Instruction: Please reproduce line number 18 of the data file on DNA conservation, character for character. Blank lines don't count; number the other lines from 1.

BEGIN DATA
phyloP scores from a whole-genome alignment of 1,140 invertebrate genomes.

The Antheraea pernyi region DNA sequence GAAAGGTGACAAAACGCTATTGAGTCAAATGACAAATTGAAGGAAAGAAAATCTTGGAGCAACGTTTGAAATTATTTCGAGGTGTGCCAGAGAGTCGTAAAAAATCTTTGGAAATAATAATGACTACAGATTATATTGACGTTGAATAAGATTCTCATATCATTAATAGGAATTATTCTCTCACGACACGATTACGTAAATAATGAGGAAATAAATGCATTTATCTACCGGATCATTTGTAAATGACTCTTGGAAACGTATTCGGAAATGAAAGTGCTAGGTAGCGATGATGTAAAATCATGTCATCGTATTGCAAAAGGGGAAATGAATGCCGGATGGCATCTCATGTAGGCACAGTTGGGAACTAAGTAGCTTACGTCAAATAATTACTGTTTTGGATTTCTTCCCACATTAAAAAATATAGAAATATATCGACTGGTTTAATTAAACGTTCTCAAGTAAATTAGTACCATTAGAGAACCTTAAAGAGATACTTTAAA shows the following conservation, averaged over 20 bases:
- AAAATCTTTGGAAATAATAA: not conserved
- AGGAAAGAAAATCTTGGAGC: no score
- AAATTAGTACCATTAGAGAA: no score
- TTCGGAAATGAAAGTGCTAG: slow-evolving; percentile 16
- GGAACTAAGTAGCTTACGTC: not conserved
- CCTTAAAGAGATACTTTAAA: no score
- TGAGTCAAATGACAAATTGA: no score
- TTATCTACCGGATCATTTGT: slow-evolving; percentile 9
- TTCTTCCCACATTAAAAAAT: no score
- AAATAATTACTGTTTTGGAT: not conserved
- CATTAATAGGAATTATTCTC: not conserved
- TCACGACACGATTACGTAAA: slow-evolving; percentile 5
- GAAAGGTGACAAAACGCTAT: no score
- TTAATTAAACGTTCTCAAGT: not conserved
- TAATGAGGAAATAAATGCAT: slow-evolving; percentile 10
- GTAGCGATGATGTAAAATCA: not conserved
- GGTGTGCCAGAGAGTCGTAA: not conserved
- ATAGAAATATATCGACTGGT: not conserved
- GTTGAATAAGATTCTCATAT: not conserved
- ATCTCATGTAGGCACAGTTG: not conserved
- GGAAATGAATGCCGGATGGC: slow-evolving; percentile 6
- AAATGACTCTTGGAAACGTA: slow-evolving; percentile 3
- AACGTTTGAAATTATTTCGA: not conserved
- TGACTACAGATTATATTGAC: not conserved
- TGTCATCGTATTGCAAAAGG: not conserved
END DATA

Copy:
- GTAGCGATGATGTAAAATCA: not conserved